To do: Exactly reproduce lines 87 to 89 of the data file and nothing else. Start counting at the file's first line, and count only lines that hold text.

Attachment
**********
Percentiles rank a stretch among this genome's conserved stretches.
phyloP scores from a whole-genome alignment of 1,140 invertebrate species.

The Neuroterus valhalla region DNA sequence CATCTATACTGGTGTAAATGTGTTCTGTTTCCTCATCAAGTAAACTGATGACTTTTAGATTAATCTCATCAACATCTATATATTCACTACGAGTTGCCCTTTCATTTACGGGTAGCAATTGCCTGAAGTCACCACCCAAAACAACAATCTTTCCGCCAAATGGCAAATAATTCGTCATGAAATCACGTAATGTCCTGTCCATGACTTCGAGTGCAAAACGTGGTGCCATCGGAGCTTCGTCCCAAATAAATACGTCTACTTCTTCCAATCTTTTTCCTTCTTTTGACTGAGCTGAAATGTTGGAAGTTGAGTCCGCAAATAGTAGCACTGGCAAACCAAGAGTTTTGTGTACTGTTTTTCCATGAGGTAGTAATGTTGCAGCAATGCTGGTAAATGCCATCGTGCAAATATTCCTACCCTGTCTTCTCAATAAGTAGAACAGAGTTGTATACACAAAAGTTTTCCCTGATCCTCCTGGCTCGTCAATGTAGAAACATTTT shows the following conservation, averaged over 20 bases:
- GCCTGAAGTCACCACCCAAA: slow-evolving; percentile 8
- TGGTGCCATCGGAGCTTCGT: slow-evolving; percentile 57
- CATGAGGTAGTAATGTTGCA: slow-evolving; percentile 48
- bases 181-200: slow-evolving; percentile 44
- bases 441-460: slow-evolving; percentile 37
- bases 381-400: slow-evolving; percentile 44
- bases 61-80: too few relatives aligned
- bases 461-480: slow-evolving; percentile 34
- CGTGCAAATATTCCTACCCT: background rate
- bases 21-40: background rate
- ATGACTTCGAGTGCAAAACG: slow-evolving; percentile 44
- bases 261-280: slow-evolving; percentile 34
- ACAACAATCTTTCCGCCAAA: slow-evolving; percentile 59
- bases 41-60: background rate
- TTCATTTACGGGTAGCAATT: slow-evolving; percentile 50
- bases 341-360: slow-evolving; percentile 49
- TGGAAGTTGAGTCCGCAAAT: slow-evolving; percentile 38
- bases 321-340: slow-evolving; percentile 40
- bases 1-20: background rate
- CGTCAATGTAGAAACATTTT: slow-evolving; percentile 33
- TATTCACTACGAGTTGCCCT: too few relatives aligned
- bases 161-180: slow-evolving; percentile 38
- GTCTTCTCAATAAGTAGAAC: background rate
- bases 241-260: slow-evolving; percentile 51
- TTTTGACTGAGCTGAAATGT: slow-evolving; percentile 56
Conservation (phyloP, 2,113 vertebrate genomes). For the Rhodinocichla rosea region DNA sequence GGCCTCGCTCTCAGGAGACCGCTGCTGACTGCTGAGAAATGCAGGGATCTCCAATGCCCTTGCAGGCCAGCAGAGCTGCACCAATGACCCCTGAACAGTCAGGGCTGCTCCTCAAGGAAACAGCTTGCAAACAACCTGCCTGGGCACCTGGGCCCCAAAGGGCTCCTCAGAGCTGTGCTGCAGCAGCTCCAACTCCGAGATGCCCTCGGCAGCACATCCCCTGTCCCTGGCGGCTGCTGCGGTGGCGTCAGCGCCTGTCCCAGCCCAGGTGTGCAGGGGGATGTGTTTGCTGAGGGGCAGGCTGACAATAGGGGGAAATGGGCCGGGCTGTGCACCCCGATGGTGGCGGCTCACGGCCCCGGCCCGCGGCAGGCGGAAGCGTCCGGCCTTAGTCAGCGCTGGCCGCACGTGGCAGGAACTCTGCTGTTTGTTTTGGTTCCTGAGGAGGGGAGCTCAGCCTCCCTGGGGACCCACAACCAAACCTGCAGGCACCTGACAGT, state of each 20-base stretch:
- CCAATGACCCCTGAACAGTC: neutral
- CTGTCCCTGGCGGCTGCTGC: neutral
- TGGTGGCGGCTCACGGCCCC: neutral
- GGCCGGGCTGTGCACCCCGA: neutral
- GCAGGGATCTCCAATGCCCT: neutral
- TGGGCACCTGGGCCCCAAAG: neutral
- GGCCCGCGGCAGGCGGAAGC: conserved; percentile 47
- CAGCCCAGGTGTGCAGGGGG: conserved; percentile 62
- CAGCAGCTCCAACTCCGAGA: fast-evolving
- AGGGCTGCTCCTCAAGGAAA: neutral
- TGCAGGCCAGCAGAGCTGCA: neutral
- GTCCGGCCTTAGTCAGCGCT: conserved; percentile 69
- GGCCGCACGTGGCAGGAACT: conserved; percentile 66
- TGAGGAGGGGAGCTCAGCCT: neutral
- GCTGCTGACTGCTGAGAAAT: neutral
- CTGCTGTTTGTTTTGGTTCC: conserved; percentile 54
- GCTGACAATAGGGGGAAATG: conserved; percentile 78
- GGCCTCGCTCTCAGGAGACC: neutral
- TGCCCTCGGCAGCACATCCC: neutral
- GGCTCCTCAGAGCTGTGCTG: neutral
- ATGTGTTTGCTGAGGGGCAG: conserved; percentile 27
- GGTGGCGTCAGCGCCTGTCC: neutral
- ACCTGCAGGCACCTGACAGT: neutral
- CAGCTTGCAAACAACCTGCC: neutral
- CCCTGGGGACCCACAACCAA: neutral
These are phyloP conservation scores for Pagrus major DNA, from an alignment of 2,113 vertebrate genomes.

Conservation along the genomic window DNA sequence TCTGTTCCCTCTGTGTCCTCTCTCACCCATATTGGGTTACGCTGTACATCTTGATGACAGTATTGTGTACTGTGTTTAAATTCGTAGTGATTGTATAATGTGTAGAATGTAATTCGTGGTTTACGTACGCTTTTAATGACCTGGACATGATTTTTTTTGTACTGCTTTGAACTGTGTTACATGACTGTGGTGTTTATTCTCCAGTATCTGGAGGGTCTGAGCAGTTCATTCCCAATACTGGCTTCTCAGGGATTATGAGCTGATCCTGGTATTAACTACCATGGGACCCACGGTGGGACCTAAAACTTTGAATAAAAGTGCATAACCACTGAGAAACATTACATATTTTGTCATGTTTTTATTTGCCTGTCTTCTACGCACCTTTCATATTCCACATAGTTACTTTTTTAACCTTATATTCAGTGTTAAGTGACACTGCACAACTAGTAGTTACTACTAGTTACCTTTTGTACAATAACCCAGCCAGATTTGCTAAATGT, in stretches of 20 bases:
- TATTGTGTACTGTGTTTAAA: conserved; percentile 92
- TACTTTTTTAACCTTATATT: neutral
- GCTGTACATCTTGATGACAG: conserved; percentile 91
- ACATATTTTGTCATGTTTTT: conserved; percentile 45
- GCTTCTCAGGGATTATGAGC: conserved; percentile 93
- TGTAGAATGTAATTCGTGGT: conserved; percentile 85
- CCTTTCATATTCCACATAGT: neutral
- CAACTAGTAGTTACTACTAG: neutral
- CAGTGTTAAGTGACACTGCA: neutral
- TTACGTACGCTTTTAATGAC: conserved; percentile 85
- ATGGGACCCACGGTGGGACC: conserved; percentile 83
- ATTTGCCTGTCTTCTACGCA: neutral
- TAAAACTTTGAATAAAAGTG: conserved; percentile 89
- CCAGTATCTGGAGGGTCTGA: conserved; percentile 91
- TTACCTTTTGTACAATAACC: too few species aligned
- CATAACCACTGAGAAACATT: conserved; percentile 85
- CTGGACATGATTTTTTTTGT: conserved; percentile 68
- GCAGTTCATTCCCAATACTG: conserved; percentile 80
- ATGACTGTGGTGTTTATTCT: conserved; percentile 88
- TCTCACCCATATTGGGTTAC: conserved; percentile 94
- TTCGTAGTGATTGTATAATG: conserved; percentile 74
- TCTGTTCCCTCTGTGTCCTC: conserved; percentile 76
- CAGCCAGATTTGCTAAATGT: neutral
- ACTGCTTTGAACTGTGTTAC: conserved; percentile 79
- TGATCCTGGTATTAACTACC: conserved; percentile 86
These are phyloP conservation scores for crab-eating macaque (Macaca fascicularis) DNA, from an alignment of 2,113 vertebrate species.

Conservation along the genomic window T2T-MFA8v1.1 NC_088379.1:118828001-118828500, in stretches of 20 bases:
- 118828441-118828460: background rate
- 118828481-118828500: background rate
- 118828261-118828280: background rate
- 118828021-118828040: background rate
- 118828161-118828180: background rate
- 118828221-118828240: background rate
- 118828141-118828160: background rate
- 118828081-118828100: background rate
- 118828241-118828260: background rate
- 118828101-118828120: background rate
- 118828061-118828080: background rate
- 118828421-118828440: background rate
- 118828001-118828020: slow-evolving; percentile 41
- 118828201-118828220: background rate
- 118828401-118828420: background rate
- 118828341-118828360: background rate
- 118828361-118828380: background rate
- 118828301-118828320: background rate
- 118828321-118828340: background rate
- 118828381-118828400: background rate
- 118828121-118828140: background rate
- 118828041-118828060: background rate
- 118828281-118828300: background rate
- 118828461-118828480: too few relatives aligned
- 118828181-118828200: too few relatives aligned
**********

- 118828021-118828040: background rate
- 118828161-118828180: background rate
- 118828221-118828240: background rate